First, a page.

Some people, usually adults, worry that mastering stress is too complicatedand/or that it will involve too much time that they don’t have for mediation or yoga. Take it from a child, folks: Effective stress management isn’t in long-involved methods; It’s in the simple. “La la la” is a child’s version of a mantra—just something to fill the mind (i.e., the practice of mindfulness) with something else other than distraction and worry. The simple act of just physically smiling shifts our neurochemical state by releasing stress-relieving and pleasure-inducing endorphins and DHEA in the brain. Repeated simply over and over produces a coherent, stress-relieving state, quickly.

For years I have said in my stress management workshops that children are little Zen masters and that we would be wise to learn from them. My son proved it to me again. As Darth Vader said to Obi-Wan Kenobi, I can say of my son: “Now the student has become the master.”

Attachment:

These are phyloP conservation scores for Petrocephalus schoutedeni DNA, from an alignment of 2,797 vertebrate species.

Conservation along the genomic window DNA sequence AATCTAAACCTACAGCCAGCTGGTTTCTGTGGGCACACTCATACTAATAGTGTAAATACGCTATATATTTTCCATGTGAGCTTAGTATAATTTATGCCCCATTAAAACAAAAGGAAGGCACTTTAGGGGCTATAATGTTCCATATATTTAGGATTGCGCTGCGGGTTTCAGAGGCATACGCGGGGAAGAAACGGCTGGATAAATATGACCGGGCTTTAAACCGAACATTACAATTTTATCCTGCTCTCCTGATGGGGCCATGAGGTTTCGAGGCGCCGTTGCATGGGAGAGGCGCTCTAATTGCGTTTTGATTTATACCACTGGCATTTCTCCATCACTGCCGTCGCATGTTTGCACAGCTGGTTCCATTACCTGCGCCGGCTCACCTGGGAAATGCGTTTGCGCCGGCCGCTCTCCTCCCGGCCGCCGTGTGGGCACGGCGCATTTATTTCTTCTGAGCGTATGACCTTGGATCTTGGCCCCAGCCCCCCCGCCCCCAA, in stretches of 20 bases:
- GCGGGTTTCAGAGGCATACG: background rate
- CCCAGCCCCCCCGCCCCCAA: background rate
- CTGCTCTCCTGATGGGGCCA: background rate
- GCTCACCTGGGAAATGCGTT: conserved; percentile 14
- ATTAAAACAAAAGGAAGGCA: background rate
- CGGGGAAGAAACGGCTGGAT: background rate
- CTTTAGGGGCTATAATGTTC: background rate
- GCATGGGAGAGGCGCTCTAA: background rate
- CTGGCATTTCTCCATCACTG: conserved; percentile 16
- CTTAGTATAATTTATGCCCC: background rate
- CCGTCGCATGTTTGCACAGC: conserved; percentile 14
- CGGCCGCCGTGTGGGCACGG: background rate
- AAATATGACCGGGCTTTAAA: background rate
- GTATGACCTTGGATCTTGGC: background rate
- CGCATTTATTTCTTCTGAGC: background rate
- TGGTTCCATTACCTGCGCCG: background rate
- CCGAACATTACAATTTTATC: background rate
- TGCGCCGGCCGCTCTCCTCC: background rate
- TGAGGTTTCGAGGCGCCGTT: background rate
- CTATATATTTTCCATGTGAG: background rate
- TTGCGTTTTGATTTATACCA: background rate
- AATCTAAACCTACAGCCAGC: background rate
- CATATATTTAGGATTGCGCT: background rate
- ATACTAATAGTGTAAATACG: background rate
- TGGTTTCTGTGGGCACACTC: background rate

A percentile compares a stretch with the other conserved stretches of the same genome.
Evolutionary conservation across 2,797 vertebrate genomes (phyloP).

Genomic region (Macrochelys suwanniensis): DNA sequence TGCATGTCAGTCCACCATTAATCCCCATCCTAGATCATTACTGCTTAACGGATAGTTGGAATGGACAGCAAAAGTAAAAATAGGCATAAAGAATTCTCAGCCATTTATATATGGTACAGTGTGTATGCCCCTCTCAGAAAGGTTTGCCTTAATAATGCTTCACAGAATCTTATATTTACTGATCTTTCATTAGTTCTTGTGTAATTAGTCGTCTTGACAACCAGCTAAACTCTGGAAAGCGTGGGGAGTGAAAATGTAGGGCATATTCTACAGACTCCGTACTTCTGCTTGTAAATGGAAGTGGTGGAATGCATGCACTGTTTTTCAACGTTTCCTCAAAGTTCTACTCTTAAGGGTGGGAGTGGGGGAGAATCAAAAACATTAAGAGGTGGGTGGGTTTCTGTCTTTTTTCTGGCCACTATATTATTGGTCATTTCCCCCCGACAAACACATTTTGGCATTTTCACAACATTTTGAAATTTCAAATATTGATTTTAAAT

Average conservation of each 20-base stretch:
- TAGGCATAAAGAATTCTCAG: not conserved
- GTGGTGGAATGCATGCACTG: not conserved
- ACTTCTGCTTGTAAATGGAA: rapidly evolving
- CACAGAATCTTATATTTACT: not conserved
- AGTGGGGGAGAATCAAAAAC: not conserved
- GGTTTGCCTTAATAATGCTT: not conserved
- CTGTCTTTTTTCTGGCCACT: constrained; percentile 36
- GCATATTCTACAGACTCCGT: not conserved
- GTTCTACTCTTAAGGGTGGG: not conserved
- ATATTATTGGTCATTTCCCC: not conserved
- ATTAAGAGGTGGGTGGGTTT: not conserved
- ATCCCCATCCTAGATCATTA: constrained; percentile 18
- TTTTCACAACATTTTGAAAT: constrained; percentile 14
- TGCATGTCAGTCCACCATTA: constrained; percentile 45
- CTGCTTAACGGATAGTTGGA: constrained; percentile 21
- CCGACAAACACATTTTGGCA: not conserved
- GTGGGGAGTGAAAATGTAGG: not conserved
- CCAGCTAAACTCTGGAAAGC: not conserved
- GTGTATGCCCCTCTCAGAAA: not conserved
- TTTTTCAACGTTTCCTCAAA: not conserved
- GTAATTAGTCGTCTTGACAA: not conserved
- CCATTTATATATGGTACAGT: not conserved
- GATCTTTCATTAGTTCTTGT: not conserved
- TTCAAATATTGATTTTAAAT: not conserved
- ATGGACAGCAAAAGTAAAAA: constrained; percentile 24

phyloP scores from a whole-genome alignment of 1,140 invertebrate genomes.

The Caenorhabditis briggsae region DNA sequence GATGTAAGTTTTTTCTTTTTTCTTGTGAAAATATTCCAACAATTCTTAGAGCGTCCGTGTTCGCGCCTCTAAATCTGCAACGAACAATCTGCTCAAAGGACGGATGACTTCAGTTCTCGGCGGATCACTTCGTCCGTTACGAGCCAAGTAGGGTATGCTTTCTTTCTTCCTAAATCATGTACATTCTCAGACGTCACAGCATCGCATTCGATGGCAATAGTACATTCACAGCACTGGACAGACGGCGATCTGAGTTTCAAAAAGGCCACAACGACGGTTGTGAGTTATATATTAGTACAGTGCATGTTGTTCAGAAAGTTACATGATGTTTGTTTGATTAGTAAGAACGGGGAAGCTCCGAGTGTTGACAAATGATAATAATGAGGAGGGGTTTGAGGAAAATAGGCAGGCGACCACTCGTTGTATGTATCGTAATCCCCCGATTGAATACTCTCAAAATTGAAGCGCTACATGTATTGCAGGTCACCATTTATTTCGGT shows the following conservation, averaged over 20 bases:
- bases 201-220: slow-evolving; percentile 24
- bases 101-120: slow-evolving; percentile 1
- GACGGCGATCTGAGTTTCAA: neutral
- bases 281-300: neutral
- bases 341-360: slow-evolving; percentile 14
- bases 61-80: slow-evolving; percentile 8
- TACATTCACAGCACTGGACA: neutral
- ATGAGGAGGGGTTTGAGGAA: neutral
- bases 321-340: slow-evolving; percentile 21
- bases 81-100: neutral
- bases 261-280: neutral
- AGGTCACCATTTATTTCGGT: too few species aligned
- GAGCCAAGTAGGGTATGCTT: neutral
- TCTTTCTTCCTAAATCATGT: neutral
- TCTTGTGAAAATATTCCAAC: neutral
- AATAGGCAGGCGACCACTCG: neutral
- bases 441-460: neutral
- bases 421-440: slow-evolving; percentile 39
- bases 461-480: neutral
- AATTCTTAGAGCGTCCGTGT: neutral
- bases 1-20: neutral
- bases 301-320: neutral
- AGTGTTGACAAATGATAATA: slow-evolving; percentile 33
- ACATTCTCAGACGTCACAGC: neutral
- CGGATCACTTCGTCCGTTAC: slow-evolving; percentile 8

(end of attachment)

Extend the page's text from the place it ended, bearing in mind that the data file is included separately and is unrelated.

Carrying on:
An 8-year-old nailed it. Not only that, his example helped me nail it the rest of the day. In fact, it’s helping me right now. I feel fully coherent and peaceful as I’m typing this for my deadline. No stress. No muss. No fuss. I’m just, “La la la” and smiling. I feel just fine.

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Jonathan Sherman